New Geophone station (hopefully) starting in January 2011

I am going to setup a new Geophone station in January 2011. The station is going to be located on the Vatnsnes peninsula where i currently live (Hvammstangi). But it is going to be located on a remote farm in that area.

I still need to by few things for this station. What I am currently missing is a GPS clock (going to buy that in two weeks time or so), WLAN hardware and antennas for getting a WLAN signal over 500 meters distance and a PC for the software that reads the data from the geophone. If everything works out I should be able have the station up and running before I move to Denmark. This station is going to take over the job of Hvammstangi geophone station that I currently have at my home.

54 Replies to “New Geophone station (hopefully) starting in January 2011”

  1. May I ask why you chose this perticular place? It’s not on any active fault or volcanic zone I believe. Still awesome though! Looking forward to new data. ^^

      1. The sensitivity is going to be high as I can get it. But I don’t know the noise levels until I put the geophone in place there and get the data.

    1. I know the people how live there. So I have access to house and electricity. Too bad I cannot afford a UPS this time around. But I have to start somewhere.

      But this location gives me a chance to monitor earthquake activity north of Iceland mostly. But also around the geophone up to 1500 km distance (Mw6.5 at maximum range).

    1. I have always hated the plate boundaries as presented as the USGS kmz in Google Earth.

      The University of Texas has a project that gives a bit more detail on the boundary locations. In the Reykjanes area, you can see the alignment of known segments with physical features.

      The swarm that we saw at Krýsuvík is related by overall movement and stresses (platewide scale) but seems to be on a different segment. (2) than the one likely associated with the batch north east of Reykjavik (1).

      1. Each time I look at those fault lines, I feel Iceland being ripped to shreds. Ouch! 😐

      2. Lurking, I did not really understand this. Is the placement of the arrows and stuff correctly placed. I will try to form a couple of questions.
        1. The green arrows, are they suposed to represent movement or are they just there to point to the swarms?
        2. What does Reykjavik have to do with the placement of (2) or that green arrow?
        3. Where did the Hengill fractures go?

        The north-east quakes (I wouldn’t call them a swarm really) is happening at Raudholar and an old extinct volcano whose name just left my befuddled brain…

      3. The arrows point to items mentioned in the post. Mainly fracture/fault 1 that I think might be associated with the quakes North-East of Reykjavik, which was mentioned in the post that I responded to. No reason to bring it up other than that.

        Item 2 points to the cluster at Krýsuvík that we have been watching.

        I’m not sure what the Hengill fractures are. I know there is a set of “sprungur” tracking off towards Hekla, but they didn’t make it on to my plot since I didn’t find the shape file for them until after I had already posted. (I’ve been rummaging around my old drive for such things)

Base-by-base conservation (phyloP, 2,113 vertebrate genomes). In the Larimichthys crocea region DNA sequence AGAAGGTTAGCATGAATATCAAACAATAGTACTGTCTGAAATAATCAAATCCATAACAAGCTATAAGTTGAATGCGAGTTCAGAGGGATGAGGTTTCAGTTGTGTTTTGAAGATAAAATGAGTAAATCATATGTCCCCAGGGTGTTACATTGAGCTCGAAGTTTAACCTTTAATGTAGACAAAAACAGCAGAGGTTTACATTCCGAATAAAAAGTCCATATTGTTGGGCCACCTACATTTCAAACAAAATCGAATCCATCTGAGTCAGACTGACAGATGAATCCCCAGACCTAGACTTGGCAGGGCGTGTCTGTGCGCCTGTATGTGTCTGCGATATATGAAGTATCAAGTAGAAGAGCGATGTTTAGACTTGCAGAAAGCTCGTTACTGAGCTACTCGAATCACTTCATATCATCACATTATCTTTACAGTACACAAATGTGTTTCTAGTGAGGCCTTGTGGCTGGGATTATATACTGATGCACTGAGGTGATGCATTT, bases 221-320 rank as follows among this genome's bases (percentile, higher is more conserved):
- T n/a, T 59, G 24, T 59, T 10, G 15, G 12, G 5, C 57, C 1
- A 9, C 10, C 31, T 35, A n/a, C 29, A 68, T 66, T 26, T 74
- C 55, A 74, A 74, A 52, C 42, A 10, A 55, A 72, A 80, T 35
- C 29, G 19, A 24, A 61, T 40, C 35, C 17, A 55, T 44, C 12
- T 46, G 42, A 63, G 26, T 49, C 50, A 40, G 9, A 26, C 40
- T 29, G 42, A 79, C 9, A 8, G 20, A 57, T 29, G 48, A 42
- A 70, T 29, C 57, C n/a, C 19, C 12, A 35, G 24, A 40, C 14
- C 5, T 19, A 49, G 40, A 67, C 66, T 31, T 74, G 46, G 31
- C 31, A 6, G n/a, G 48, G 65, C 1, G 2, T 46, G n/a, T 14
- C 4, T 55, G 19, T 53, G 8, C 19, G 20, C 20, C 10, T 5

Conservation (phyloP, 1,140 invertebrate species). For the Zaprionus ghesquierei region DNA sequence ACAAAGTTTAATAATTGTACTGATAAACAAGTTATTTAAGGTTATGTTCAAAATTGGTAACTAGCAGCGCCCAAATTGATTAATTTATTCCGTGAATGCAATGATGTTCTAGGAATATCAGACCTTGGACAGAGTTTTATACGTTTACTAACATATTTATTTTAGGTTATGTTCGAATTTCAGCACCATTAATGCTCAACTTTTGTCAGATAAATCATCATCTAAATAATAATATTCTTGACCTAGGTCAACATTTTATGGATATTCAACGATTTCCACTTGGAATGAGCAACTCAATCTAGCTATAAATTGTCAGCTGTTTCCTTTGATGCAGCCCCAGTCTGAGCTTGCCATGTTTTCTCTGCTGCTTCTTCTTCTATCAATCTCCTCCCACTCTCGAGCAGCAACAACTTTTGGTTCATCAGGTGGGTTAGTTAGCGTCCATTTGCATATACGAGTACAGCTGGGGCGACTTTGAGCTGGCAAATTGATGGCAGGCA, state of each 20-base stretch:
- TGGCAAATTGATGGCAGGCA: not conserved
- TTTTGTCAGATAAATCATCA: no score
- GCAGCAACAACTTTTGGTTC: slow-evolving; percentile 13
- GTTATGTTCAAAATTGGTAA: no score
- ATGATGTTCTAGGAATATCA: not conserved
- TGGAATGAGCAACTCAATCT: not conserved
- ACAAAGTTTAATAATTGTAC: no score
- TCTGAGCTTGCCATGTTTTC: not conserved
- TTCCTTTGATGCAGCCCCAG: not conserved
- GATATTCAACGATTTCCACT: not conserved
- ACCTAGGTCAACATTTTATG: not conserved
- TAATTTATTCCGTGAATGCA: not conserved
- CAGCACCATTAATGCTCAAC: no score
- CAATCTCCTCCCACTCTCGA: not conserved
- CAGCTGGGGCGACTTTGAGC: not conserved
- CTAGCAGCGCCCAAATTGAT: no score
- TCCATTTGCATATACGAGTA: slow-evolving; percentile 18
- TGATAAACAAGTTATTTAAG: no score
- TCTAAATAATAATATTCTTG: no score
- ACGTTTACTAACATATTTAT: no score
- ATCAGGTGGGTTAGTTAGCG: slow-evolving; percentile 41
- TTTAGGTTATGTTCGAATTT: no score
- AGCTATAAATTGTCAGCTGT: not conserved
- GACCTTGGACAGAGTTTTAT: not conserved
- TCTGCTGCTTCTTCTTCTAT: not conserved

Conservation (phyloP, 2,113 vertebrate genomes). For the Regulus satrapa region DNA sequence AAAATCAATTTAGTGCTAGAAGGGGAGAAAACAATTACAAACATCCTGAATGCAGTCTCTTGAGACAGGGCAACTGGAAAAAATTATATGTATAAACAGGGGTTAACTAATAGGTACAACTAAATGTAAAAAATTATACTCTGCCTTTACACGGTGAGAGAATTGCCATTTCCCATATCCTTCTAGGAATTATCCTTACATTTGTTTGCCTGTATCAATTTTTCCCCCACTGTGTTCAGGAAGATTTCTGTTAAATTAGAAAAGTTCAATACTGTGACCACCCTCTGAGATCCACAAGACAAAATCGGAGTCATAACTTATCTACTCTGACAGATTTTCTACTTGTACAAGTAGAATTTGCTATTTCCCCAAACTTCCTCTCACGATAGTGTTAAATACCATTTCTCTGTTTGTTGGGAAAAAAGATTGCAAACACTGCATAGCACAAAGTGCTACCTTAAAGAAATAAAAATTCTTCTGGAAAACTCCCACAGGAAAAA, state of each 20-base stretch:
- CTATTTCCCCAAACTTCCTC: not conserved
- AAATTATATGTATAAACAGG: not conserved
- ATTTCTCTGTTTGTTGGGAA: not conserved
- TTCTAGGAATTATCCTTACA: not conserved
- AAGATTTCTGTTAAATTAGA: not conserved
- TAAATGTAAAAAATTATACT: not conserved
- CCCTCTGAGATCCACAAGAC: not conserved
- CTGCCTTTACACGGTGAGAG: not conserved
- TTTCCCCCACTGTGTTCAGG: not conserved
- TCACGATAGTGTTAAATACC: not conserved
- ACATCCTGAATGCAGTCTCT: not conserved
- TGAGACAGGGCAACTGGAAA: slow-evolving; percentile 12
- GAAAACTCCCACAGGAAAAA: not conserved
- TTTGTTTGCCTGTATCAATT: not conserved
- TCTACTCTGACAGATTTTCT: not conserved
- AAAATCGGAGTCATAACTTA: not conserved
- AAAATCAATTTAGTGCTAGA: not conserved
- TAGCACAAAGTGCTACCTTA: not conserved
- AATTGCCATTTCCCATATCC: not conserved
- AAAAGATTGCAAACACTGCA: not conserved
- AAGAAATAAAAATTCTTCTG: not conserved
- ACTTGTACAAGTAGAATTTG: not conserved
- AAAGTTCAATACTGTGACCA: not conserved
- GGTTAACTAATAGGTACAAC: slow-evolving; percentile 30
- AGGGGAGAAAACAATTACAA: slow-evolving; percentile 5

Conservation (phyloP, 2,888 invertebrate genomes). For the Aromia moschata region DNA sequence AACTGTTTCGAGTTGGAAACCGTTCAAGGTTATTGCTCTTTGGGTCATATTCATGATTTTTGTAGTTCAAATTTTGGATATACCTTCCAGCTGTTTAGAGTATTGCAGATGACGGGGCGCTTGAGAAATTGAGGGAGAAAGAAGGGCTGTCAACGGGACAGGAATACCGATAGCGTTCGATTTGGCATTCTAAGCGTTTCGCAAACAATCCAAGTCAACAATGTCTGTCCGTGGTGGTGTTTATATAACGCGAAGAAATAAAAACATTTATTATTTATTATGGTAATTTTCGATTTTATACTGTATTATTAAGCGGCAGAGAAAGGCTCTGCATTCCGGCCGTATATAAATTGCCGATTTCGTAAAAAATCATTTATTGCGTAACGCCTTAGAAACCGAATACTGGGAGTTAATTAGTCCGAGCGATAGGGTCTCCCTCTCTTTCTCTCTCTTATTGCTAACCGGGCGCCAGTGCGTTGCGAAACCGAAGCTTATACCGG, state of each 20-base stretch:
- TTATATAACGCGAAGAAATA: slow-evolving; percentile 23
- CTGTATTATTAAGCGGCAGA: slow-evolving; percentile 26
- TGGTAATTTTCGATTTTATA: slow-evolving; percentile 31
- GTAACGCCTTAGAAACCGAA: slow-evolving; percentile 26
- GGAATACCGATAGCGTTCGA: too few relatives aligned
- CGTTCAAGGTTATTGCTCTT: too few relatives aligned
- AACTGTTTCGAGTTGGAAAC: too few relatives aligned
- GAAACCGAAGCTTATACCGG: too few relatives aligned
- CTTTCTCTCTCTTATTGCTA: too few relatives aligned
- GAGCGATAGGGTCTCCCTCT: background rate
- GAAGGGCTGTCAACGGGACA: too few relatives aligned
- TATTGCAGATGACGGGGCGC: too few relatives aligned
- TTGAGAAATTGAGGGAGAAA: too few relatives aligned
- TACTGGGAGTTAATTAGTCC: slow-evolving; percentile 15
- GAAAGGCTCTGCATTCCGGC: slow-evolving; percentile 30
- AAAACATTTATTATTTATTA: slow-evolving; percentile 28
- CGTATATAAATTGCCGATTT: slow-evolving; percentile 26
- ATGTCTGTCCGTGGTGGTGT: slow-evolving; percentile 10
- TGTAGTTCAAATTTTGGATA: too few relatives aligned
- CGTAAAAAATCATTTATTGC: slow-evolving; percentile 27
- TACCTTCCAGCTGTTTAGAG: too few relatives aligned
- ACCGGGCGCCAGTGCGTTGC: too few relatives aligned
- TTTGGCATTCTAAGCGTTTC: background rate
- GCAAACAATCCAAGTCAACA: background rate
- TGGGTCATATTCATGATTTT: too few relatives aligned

I did find a Hengill up around 64°11′N 21°20′W with some geothermal activity if that is what you are referring to.

        As for relative plate motion, if you flip each arrow to the opposite direction, that would fit the general track of each plate.

      4. Now I am getting it:)
        I was a bit distracted by the gulf stream idiocy going on in the other thread. I have been writing a tutorial the entire evening for those people about currents of the world.

        The quake in the vicinity of Hengill district in 2000 was the reason for the “Sprungur”.

        Remember that you have a 2 volcanos smack under the quakes at Reykjavik. South-east you have Raudholar (erupted some 6000 years ago) in Elliðaárhraun lava fields and north-east you have Esja and in between in a slight arc Brennisteinsfjöll (erupted 1500 years ago). I think those are on their own fracture related more to the Zone de Snaefellsness, especially Esja, than the Reykjaness-zone.
        Ie, a remnant of the old WVZ. But… quoting you, I am just an old physicist playing with numbers…

    1. If I have understood it correctly the purple ones are new sprungur and the black ones old sprungur. I had a look at a detailed map of Iceland at my local university and the rift-zones are just riddled with sprungur in every way. At least when they wherent covered in lava-field.

      @Transients and new-comers:
      When we use odd words it is probably icelandic, just ask otherwise you will think that we are idiots with secret code keys from a cerial box.

  2. I was getting pee’d off with the short list of recent comments – this is a very active blog, discussionwise – and opened the Comments RSS feed, for better to follow. However, it appears that not all comments get fed into that feed: one of Carl’s was on the recent comments list, but it never appeared on the RSS feed.

    Jón, can you do something about this? I’d like a longer recent comments list…

    1. I really second that. Especially since people are writing in different time-zones. When I come back from work or after sleep it takes a very long time to go through a couple of threads for interesting posts. And that is why my posts have a tendency to come in “spurts”…

      1. Its getting complicated by the tree structure of the comments. Which is on the other hand better, if you want to comment on a specific comment.

    2. This might be a bug in WordPress 3.0.2 that you are seeing. It might be wise for you to report it there or check for it.

      Currently I am not a programmer and there is little that I can do to fix this types of errors in WordPress.